Commentator Niki Bezzant Writes on Menopause

An edited extract from New Zealander Niki Bezzant’s book This Changes Everything: The Honest Guide to Menopause and Perimenopause, was recently published in The Guardian.

“For centuries the symptoms of menopause were documented, but women went through it with little intervention. It wasn’t until the advent of science as we know it that physicians (all male at the time obviously) started more commonly ‘treating’ its symptoms. It’s clear now they had no idea what they were dealing with,” Bezzant writes.

“Suffice it to say, the history of misogyny in medicine goes way, way back; all founded in the idea of women as inferior, and of menstrual blood as evil and poisonous. Fast-forward to the early 20th century, when it was discovered that oestrogen, in the form of conjugated equine oestrogen – yes, from horses – could be used as a hormone treatment for the symptoms of menopause. In 1942 the first oestrogen product was marketed under the name Premarin.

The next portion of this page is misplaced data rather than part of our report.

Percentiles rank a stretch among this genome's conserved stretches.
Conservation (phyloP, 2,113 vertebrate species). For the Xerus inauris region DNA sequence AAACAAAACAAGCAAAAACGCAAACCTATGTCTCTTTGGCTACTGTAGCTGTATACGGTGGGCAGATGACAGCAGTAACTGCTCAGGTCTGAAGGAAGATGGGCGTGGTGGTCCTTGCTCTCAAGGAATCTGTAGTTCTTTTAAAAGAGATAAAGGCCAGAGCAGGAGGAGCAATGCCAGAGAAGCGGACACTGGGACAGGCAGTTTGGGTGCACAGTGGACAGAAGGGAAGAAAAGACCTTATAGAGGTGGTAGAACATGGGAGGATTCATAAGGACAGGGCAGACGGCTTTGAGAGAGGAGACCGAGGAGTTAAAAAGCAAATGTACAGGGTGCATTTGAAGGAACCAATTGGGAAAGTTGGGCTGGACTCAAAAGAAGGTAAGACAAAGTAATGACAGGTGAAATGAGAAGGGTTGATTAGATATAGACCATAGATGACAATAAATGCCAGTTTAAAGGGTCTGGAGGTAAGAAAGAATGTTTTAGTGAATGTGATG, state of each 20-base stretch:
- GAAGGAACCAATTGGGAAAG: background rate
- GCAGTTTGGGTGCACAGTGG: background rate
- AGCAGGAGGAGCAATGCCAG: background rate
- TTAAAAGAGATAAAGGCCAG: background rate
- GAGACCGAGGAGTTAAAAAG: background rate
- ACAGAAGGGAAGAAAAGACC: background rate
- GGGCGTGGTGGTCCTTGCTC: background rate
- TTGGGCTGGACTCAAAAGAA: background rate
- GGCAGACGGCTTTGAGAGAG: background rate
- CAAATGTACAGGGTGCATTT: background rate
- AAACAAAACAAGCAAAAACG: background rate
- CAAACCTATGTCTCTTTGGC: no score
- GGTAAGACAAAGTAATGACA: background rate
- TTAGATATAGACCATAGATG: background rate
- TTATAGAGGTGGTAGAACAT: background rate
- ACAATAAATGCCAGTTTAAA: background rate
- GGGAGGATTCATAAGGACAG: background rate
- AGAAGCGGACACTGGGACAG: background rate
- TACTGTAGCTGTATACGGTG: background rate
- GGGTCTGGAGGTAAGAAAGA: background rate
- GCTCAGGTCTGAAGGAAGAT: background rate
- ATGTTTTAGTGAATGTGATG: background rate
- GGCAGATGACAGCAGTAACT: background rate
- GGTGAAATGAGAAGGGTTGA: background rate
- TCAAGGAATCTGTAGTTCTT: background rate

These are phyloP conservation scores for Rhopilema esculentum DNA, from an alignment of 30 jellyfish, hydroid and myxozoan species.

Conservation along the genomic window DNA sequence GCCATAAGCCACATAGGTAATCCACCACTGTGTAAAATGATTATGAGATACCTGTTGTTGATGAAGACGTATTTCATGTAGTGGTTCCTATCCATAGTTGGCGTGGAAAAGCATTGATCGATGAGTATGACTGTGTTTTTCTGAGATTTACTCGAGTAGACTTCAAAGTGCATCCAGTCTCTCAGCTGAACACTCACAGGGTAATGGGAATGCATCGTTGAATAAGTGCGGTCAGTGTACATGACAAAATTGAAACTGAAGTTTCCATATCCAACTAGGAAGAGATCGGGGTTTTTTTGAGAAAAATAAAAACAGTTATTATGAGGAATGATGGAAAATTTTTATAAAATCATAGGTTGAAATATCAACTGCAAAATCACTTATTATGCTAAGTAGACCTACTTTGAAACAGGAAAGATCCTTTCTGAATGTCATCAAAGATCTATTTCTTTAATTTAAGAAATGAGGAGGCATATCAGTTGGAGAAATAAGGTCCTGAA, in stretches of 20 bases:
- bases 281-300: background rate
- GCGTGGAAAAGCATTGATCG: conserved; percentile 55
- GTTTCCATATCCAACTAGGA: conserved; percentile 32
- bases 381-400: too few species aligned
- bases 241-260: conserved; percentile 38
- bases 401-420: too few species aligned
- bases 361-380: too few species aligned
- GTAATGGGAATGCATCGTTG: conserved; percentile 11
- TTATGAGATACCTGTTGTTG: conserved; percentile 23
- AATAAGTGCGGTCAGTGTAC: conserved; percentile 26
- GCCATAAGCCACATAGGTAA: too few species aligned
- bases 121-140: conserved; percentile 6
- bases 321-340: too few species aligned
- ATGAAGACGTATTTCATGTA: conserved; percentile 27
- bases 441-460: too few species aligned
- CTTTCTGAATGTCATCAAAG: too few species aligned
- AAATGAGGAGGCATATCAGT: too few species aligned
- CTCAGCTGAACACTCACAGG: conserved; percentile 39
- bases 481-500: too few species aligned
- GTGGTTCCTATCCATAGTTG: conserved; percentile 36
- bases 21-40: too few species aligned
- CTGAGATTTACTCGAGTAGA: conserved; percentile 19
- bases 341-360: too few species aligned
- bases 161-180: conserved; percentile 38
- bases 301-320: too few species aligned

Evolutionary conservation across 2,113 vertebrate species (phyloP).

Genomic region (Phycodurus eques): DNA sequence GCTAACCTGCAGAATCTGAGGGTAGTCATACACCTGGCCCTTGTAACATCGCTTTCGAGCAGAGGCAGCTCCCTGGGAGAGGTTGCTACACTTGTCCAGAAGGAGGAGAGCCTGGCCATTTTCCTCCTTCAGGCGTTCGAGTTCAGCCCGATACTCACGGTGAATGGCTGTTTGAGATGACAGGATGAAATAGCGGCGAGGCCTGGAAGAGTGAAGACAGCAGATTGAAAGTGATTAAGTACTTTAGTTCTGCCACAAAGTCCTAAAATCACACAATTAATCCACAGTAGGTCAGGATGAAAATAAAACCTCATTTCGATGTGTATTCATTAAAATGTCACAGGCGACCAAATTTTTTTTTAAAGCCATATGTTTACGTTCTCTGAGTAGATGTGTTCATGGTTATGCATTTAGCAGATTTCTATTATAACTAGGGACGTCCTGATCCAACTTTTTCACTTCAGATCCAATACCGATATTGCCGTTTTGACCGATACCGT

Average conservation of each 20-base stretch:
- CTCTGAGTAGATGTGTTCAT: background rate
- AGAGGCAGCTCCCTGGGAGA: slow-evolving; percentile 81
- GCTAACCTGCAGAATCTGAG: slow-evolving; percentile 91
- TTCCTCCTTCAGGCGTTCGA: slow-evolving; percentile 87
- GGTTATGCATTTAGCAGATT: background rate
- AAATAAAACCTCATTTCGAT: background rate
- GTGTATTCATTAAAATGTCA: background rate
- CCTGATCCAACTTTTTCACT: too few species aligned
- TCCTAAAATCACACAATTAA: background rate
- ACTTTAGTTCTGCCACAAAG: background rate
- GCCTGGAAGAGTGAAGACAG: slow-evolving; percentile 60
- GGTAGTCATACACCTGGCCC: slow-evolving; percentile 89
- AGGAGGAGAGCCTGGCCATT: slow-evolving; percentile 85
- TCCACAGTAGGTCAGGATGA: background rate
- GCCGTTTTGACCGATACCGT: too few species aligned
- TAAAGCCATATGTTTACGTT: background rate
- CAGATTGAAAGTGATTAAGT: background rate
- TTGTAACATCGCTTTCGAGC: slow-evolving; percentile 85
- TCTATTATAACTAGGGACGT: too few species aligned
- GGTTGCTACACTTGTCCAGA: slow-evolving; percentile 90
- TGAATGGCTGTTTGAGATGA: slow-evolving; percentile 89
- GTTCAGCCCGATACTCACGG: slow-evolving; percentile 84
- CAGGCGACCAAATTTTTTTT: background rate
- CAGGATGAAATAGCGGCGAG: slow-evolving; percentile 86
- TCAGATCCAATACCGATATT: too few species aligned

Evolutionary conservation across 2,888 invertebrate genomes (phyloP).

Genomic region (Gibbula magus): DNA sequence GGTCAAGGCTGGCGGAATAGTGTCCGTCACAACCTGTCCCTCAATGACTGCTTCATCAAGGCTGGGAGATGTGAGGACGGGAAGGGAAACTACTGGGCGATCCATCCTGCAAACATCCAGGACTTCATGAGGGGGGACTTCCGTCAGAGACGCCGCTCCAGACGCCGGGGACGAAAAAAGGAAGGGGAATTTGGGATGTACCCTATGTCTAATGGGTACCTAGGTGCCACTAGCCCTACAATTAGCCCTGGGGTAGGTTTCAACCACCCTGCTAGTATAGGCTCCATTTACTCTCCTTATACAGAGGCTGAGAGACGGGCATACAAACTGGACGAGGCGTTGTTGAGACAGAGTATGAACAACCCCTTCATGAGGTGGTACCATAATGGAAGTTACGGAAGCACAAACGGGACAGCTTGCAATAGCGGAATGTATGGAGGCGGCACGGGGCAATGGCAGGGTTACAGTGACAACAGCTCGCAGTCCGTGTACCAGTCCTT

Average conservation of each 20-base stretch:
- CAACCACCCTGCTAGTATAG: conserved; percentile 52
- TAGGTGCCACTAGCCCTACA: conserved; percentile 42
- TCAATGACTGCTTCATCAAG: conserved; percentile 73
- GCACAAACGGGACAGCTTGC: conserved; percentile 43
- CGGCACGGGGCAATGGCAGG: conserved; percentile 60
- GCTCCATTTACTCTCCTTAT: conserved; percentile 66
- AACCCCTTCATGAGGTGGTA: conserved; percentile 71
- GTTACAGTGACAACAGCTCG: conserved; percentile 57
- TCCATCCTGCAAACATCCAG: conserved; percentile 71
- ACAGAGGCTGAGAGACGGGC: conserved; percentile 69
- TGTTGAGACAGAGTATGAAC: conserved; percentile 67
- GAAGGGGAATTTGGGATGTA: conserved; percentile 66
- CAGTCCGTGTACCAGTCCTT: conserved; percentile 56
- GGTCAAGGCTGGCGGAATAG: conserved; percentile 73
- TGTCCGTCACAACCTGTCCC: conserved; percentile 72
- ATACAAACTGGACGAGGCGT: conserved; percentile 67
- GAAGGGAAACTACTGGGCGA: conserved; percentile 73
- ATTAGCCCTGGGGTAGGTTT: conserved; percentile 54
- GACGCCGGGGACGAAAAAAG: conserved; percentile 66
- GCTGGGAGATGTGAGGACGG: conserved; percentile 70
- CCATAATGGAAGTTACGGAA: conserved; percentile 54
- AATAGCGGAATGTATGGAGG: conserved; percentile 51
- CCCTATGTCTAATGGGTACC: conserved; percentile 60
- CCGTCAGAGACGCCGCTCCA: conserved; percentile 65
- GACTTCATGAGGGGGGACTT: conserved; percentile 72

“Even now, there’s limited education on menopause for trainee and practising doctors, unless they seek it out or are particularly interested. This is really sad, because it can lead to women suffering unnecessarily. As [Prof Robert D Langer] noted in [a] 2017 paper, ‘the “facts” that most women and clinicians consider in making the decision to use, or not use, HRT, are frequently wrong or incorrectly applied.’”

Original article by Niki Bezzant, The Guardian, January 18, 2022.


Tags: Guardian (The)  HRT  menopause  Niki Bezzant  perimenopause  Premarin  

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